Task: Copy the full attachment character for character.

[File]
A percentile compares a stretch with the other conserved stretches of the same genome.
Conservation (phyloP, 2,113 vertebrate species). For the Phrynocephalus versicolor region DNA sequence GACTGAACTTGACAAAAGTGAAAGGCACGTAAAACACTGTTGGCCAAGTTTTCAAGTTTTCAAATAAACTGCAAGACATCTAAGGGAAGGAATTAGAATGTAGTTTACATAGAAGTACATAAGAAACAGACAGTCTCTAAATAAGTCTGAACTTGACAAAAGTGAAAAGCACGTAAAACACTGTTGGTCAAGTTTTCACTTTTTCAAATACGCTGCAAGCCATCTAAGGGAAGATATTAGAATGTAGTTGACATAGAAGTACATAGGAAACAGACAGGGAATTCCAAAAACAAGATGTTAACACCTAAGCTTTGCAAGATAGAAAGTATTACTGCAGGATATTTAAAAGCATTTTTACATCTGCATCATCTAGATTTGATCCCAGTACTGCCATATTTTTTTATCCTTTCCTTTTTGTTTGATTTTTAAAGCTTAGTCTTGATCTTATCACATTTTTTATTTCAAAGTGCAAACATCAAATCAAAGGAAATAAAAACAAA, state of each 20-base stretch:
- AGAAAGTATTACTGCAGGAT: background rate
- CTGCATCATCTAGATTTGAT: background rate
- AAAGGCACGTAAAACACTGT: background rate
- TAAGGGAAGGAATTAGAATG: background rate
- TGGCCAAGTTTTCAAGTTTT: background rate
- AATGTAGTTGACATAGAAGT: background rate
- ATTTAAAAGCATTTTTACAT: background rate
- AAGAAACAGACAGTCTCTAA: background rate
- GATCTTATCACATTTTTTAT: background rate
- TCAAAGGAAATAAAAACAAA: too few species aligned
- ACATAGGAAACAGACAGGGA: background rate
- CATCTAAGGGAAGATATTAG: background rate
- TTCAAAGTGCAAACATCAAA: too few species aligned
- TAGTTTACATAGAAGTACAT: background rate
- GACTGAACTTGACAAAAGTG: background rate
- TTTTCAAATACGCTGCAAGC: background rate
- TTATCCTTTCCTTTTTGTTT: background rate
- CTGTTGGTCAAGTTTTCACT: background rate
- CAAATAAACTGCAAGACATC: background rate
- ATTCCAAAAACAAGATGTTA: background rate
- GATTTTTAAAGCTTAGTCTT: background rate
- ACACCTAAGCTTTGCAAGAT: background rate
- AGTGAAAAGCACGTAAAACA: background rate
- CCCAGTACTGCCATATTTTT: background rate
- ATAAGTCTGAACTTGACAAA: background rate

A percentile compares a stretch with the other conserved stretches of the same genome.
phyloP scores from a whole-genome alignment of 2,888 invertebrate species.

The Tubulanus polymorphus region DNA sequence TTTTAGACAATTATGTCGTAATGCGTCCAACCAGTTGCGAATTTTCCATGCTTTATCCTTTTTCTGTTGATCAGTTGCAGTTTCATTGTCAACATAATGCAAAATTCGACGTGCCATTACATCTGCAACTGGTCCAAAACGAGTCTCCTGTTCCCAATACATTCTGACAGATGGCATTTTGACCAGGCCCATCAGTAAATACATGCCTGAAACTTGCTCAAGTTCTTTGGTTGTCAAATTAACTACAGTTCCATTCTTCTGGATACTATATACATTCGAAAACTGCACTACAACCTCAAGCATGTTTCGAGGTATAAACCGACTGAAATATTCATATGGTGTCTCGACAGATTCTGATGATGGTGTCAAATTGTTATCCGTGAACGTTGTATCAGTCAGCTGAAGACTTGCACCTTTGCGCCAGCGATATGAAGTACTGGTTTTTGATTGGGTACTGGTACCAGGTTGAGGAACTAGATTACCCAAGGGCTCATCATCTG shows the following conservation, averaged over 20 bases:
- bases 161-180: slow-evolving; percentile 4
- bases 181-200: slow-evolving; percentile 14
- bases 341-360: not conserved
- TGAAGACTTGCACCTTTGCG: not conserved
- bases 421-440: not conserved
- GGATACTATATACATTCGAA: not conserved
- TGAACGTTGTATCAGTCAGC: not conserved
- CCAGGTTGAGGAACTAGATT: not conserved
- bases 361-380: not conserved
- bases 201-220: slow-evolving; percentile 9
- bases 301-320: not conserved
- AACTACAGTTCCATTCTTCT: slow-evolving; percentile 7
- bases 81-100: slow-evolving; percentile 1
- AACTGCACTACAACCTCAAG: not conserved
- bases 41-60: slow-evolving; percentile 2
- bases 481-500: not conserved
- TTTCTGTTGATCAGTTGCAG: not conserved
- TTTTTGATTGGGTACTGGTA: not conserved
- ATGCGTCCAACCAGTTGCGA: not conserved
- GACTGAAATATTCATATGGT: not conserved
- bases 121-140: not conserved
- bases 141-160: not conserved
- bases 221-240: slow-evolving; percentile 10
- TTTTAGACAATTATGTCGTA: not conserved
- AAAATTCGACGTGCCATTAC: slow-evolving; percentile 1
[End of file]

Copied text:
A percentile compares a stretch with the other conserved stretches of the same genome.
Conservation (phyloP, 2,113 vertebrate species). For the Phrynocephalus versicolor region DNA sequence GACTGAACTTGACAAAAGTGAAAGGCACGTAAAACACTGTTGGCCAAGTTTTCAAGTTTTCAAATAAACTGCAAGACATCTAAGGGAAGGAATTAGAATGTAGTTTACATAGAAGTACATAAGAAACAGACAGTCTCTAAATAAGTCTGAACTTGACAAAAGTGAAAAGCACGTAAAACACTGTTGGTCAAGTTTTCACTTTTTCAAATACGCTGCAAGCCATCTAAGGGAAGATATTAGAATGTAGTTGACATAGAAGTACATAGGAAACAGACAGGGAATTCCAAAAACAAGATGTTAACACCTAAGCTTTGCAAGATAGAAAGTATTACTGCAGGATATTTAAAAGCATTTTTACATCTGCATCATCTAGATTTGATCCCAGTACTGCCATATTTTTTTATCCTTTCCTTTTTGTTTGATTTTTAAAGCTTAGTCTTGATCTTATCACATTTTTTATTTCAAAGTGCAAACATCAAATCAAAGGAAATAAAAACAAA, state of each 20-base stretch:
- AGAAAGTATTACTGCAGGAT: background rate
- CTGCATCATCTAGATTTGAT: background rate
- AAAGGCACGTAAAACACTGT: background rate
- TAAGGGAAGGAATTAGAATG: background rate
- TGGCCAAGTTTTCAAGTTTT: background rate
- AATGTAGTTGACATAGAAGT: background rate
- ATTTAAAAGCATTTTTACAT: background rate
- AAGAAACAGACAGTCTCTAA: background rate
- GATCTTATCACATTTTTTAT: background rate
- TCAAAGGAAATAAAAACAAA: too few species aligned
- ACATAGGAAACAGACAGGGA: background rate
- CATCTAAGGGAAGATATTAG: background rate
- TTCAAAGTGCAAACATCAAA: too few species aligned
- TAGTTTACATAGAAGTACAT: background rate
- GACTGAACTTGACAAAAGTG: background rate
- TTTTCAAATACGCTGCAAGC: background rate
- TTATCCTTTCCTTTTTGTTT: background rate
- CTGTTGGTCAAGTTTTCACT: background rate
- CAAATAAACTGCAAGACATC: background rate
- ATTCCAAAAACAAGATGTTA: background rate
- GATTTTTAAAGCTTAGTCTT: background rate
- ACACCTAAGCTTTGCAAGAT: background rate
- AGTGAAAAGCACGTAAAACA: background rate
- CCCAGTACTGCCATATTTTT: background rate
- ATAAGTCTGAACTTGACAAA: background rate

A percentile compares a stretch with the other conserved stretches of the same genome.
phyloP scores from a whole-genome alignment of 2,888 invertebrate species.

The Tubulanus polymorphus region DNA sequence TTTTAGACAATTATGTCGTAATGCGTCCAACCAGTTGCGAATTTTCCATGCTTTATCCTTTTTCTGTTGATCAGTTGCAGTTTCATTGTCAACATAATGCAAAATTCGACGTGCCATTACATCTGCAACTGGTCCAAAACGAGTCTCCTGTTCCCAATACATTCTGACAGATGGCATTTTGACCAGGCCCATCAGTAAATACATGCCTGAAACTTGCTCAAGTTCTTTGGTTGTCAAATTAACTACAGTTCCATTCTTCTGGATACTATATACATTCGAAAACTGCACTACAACCTCAAGCATGTTTCGAGGTATAAACCGACTGAAATATTCATATGGTGTCTCGACAGATTCTGATGATGGTGTCAAATTGTTATCCGTGAACGTTGTATCAGTCAGCTGAAGACTTGCACCTTTGCGCCAGCGATATGAAGTACTGGTTTTTGATTGGGTACTGGTACCAGGTTGAGGAACTAGATTACCCAAGGGCTCATCATCTG shows the following conservation, averaged over 20 bases:
- bases 161-180: slow-evolving; percentile 4
- bases 181-200: slow-evolving; percentile 14
- bases 341-360: not conserved
- TGAAGACTTGCACCTTTGCG: not conserved
- bases 421-440: not conserved
- GGATACTATATACATTCGAA: not conserved
- TGAACGTTGTATCAGTCAGC: not conserved
- CCAGGTTGAGGAACTAGATT: not conserved
- bases 361-380: not conserved
- bases 201-220: slow-evolving; percentile 9
- bases 301-320: not conserved
- AACTACAGTTCCATTCTTCT: slow-evolving; percentile 7
- bases 81-100: slow-evolving; percentile 1
- AACTGCACTACAACCTCAAG: not conserved
- bases 41-60: slow-evolving; percentile 2
- bases 481-500: not conserved
- TTTCTGTTGATCAGTTGCAG: not conserved
- TTTTTGATTGGGTACTGGTA: not conserved
- ATGCGTCCAACCAGTTGCGA: not conserved
- GACTGAAATATTCATATGGT: not conserved
- bases 121-140: not conserved
- bases 141-160: not conserved
- bases 221-240: slow-evolving; percentile 10
- TTTTAGACAATTATGTCGTA: not conserved
- AAAATTCGACGTGCCATTAC: slow-evolving; percentile 1